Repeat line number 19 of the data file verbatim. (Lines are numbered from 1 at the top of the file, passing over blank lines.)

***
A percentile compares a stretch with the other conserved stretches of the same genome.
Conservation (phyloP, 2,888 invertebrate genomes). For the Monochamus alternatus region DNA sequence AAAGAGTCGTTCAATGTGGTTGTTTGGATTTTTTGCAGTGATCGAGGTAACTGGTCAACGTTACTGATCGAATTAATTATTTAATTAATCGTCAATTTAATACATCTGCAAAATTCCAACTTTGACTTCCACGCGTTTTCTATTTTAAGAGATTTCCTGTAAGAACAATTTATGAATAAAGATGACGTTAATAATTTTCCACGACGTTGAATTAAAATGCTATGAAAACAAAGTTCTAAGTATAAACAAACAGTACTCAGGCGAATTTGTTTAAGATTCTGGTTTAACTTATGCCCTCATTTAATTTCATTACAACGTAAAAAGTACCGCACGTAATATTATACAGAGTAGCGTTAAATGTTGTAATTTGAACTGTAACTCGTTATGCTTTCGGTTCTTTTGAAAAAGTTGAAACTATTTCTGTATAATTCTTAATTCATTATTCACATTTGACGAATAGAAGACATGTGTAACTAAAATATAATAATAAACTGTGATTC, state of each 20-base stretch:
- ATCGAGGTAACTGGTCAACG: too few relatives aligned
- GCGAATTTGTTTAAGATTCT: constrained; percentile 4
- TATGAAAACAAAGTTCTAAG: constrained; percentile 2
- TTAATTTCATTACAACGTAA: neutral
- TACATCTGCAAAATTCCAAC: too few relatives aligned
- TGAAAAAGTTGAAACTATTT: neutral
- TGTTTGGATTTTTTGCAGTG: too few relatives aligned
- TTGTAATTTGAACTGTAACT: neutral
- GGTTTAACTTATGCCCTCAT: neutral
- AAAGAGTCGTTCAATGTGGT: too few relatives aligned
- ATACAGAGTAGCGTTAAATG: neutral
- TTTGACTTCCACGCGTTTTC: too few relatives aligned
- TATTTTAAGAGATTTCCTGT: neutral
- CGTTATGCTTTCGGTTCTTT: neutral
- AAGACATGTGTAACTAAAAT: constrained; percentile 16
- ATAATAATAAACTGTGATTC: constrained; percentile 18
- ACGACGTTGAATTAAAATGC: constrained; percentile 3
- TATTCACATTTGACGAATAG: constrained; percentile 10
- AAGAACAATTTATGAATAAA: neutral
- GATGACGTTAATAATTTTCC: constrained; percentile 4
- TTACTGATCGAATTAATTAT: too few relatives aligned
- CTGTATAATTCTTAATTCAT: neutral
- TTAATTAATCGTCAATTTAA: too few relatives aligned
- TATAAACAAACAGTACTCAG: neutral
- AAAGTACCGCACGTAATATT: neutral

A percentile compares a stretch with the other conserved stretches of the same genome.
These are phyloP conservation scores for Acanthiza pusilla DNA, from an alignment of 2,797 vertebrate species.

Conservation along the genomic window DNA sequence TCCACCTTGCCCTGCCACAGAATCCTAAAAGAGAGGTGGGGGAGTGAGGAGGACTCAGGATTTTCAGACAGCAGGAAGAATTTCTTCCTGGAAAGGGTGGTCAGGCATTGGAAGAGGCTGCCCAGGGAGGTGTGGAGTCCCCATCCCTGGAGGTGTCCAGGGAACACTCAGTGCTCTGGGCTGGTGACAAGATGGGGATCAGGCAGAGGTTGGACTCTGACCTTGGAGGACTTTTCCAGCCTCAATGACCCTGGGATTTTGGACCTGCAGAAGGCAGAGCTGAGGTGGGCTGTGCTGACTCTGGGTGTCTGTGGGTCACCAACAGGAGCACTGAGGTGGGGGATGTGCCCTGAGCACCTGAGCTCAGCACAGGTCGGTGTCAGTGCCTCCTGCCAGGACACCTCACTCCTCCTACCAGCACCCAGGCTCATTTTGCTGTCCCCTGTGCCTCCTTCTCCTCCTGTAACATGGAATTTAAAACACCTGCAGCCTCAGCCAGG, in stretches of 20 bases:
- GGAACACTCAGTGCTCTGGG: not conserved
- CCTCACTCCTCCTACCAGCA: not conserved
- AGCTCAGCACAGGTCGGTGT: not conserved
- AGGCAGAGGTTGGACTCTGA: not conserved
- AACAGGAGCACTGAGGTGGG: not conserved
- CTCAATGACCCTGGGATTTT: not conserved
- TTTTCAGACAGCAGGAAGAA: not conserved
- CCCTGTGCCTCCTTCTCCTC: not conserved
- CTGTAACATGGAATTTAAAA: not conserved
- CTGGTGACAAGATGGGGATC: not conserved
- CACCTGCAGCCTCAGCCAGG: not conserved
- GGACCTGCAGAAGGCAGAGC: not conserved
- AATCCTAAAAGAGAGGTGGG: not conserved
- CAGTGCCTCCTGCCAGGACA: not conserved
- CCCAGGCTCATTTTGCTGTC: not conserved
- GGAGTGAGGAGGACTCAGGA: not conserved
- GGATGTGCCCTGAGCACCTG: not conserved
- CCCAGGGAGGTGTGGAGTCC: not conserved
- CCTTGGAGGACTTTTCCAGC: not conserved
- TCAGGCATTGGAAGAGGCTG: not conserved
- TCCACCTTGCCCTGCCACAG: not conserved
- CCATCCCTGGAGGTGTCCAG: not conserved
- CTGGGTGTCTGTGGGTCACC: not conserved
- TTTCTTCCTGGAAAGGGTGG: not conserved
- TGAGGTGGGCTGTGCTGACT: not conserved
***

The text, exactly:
- ACGACGTTGAATTAAAATGC: constrained; percentile 3